I left the carriage at Quetteholme, ran down the sunken path, crossed the brook by a plank and found Albertine painting in front of the church all spires and crockets, thorny and red, blossoming like a rose bush. The lantern alone shewed an unbroken front; and the smiling surface of the stone was abloom with angels who continued, before the twentieth century couple that we were, to celebrate, taper in hand, the ceremonies of the thirteenth. It was they that Albertine was endeavouring to portray on her prepared canvas, and, imitating Elstir, she was laying on the paint in sweeping strokes, trying to obey the noble rhythm set, the great master had told her, by those angels so different from any that he knew. Then she collected her things. Leaning upon one another we walked back up the sunken path, leaving the little church, as quiet as though it had never seen us, to listen to the perpetual sound of the brook. Presently the car started, taking us home by a different way. We passed Marcouville l’Orgueilleuse. Over its church, half new, half restored, the setting sun spread its patina as fine as that of centuries. Through it the great bas-reliefs seemed to be visible only through a floating layer, half liquid, half luminous; the Blessed Virgin, Saint Elizabeth, Saint Joachim swam in the impalpable tide, almost on dry land, on the water’s or the sunlight’s surface. Rising in a warm dust, the many modern statues reached, on their pillars, halfway up the golden webs of sunset. In front of the church a tall cypress seemed to be in a sort of consecrated enclosure. We left the car for a moment to look at it and strolled for a little. No less than of her limbs, Albertine was directly conscious of her toque of Leghorn straw and of the silken veil (which were for her the source of no less satisfaction), and derived from them, as we strolled round the church, a different sort of impetus, revealed by a contentment which was inert but in which I found a certain charm; veil and toque which were but a recent, adventitious part of my friend, but a part that was already dear to me, as I followed its trail with my eyes, past the cypress in the evening air. She herself could not see it, but guessed that the effect was pleasing, for she smiled at me, harmonising the poise of her head with the headgear that completed it. “I don’t like it, it’s restored,” she said to me, pointing to the church and remembering what Elstir had said to her about the priceless, inimitable beauty of old stone. Albertine could tell a restoration at a glance. One could not help feeling surprised at the sureness of the taste she had already acquired in architecture, as contrasted with the deplorable taste she still retained in music. I cared no more than Elstir for this church, it was with no pleasure to myself that its sunlit front had come and posed before my eyes, and I had got out of the car to examine it only out of politeness to Albertine. I found, however, that the great impressionist had contradicted himself; why exalt this fetish of its objective architectural value, and not take into account the transfiguration of the church by the sunset? “No, certainly not,” said Albertine, “I don’t like it; I like its name orgueilleuse. But what I must remember to ask Brichot is why Saint-Mars is called le Vêtu. We shall be going there next, shan’t we?” she said, gazing at me out of her black eyes over which her toque was pulled down, like her little polo cap long ago. Her veil floated behind her. I got back into the car with her, happy in the thought that we should be going next day to Saint-Mars, where, in this blazing weather when one could think only of the delights of a bath, the two ancient steeples, salmon-pink, with their lozenge-shaped tiles, gaping slightly as though for air, looked like a pair of old, sharp-snouted fish, coated in scales, moss-grown and red, which without seeming to move were rising in a blue, transparent water. On leaving Marcouville, to shorten the road, we turned aside at a crossroads where there is a farm. Sometimes Albertine made the car stop there and asked me to go alone to fetch, so that she might drink it in the car, a bottle of calvados or cider, which the people assured me was not effervescent, and which proceeded to drench us from head to foot. We sat pressed close together. The people of the farm could scarcely see Albertine in the closed car, I handed them back their bottles; we moved on again, as though to continue that private life by ourselves, that lovers’ existence which they might suppose us to lead, and of which this halt for refreshment had been only an insignificant moment; a supposition that would have appeared even less far-fetched if they had seen us after Albertine had drunk her bottle of cider; she seemed then positively unable to endure the existence of an interval between herself and me which as a rule did not trouble her; beneath her linen skirt her legs were pressed against mine, she brought close against my cheeks her own cheeks which had turned pale, warm and red over the cheekbones, with something ardent and faded about them such as one sees in girls from the slums. At such moments, almost as quickly as her personality, her voice changed also, she forsook her own voice to adopt another, raucous, bold, almost dissolute. Night began to fall. What a pleasure to feel her leaning against me, with her toque and her veil, reminding me that it is always thus, seated side by side, that we meet couples who are in love. Cities of the Plain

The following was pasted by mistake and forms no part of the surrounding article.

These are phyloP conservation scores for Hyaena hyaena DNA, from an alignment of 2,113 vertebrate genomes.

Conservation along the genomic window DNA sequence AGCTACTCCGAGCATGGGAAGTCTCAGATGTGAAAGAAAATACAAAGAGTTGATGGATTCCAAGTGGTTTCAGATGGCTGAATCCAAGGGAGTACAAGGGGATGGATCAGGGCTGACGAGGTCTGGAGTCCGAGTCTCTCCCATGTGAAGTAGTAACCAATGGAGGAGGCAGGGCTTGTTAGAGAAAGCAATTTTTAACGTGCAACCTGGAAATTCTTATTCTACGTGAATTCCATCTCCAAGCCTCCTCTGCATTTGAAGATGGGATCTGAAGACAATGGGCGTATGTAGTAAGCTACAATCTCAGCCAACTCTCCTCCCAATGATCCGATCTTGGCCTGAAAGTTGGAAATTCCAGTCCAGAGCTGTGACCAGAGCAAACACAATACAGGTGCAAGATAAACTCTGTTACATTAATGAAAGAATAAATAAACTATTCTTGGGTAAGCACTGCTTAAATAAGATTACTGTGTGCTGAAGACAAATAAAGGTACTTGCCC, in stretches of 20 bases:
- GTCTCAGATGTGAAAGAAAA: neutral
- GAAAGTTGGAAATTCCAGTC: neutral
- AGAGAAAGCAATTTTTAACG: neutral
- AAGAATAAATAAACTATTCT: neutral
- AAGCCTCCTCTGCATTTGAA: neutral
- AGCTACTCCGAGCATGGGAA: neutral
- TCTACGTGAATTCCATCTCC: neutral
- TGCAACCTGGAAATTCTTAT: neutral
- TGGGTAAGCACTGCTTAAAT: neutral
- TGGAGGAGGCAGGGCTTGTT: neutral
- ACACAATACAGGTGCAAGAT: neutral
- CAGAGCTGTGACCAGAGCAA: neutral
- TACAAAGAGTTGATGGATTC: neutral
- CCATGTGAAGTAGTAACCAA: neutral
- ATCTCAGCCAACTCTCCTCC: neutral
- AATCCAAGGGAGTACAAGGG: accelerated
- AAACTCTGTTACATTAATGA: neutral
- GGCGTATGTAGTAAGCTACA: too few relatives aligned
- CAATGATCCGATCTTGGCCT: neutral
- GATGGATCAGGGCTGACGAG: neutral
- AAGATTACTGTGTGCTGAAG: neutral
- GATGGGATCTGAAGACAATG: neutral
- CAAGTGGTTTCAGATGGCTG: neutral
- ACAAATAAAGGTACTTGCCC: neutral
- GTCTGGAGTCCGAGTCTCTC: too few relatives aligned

I left the carriage at Quetteholme, ran down the sunken path, crossed the brook by a plank and found Albertine painting in front of the church all spires and crockets, thorny and red, blossoming like a rose bush. The lantern alone shewed an unbroken front; and the smiling surface of the stone was abloom with angels who continued, before the twentieth century couple that we were, to celebrate, taper in hand, the ceremonies of the thirteenth. It was they that Albertine was endeavouring to portray on her prepared canvas, and, imitating Elstir, she was laying on the paint in sweeping strokes, trying to obey the noble rhythm set, the great master had told her, by those angels so different from any that he knew. Then she collected her things. Leaning upon one another we walked back up the sunken path, leaving the little church, as quiet as though it had never seen us, to listen to the perpetual sound of the brook. Presently the car started, taking us home by a different way. We passed Marcouville l’Orgueilleuse. Over its church, half new, half restored, the setting sun spread its patina as fine as that of centuries. Through it the great bas-reliefs seemed to be visible only through a floating layer, half liquid, half luminous; the Blessed Virgin, Saint Elizabeth, Saint Joachim swam in the impalpable tide, almost on dry land, on the water’s or the sunlight’s surface. Rising in a warm dust, the many modern statues reached, on their pillars, halfway up the golden webs of sunset. In front of the church a tall cypress seemed to be in a sort of consecrated enclosure. We left the car for a moment to look at it and strolled for a little. No less than of her limbs, Albertine was directly conscious of her toque of Leghorn straw and of the silken veil (which were for her the source of no less satisfaction), and derived from them, as we strolled round the church, a different sort of impetus, revealed by a contentment which was inert but in which I found a certain charm; veil and toque which were but a recent, adventitious part of my friend, but a part that was already dear to me, as I followed its trail with my eyes, past the cypress in the evening air. She herself could not see it, but guessed that the effect was pleasing, for she smiled at me, harmonising the poise of her head with the headgear that completed it. “I don’t like it, it’s restored,” she said to me, pointing to the church and remembering what Elstir had said to her about the priceless, inimitable beauty of old stone. Albertine could tell a restoration at a glance. One could not help feeling surprised at the sureness of the taste she had already acquired in architecture, as contrasted with the deplorable taste she still retained in music. I cared no more than Elstir for this church, it was with no pleasure to myself that its sunlit front had come and posed before my eyes, and I had got out of the car to examine it only out of politeness to Albertine. I found, however, that the great impressionist had contradicted himself; why exalt this fetish of its objective architectural value, and not take into account the transfiguration of the church by the sunset? “No, certainly not,” said Albertine, “I don’t like it; I like its name orgueilleuse. But what I must remember to ask Brichot is why Saint-Mars is called le Vêtu. We shall be going there next, shan’t we?” she said, gazing at me out of her black eyes over which her toque was pulled down, like her little polo cap long ago. Her veil floated behind her. I got back into the car with her, happy in the thought that we should be going next day to Saint-Mars, where, in this blazing weather when one could think only of the delights of a bath, the two ancient steeples, salmon-pink, with their lozenge-shaped tiles, gaping slightly as though for air, looked like a pair of old, sharp-snouted fish, coated in scales, moss-grown and red, which without seeming to move were rising in a blue, transparent water. On leaving Marcouville, to shorten the road, we turned aside at a crossroads where there is a farm. Sometimes Albertine made the car stop there and asked me to go alone to fetch, so that she might drink it in the car, a bottle of calvados or cider, which the people assured me was not effervescent, and which proceeded to drench us from head to foot. We sat pressed close together. The people of the farm could scarcely see Albertine in the closed car, I handed them back their bottles; we moved on again, as though to continue that private life by ourselves, that lovers’ existence which they might suppose us to lead, and of which this halt for refreshment had been only an insignificant moment; a supposition that would have appeared even less far-fetched if they had seen us after Albertine had drunk her bottle of cider; she seemed then positively unable to endure the existence of an interval between herself and me which as a rule did not trouble her; beneath her linen skirt her legs were pressed against mine, she brought close against my cheeks her own cheeks which had turned pale, warm and red over the cheekbones, with something ardent and faded about them such as one sees in girls from the slums. At such moments, almost as quickly as her personality, her voice changed also, she forsook her own voice to adopt another, raucous, bold, almost dissolute. Night began to fall. What a pleasure to feel her leaning against me, with her toque and her veil, reminding me that it is always thus, seated side by side, that we meet couples who are in love.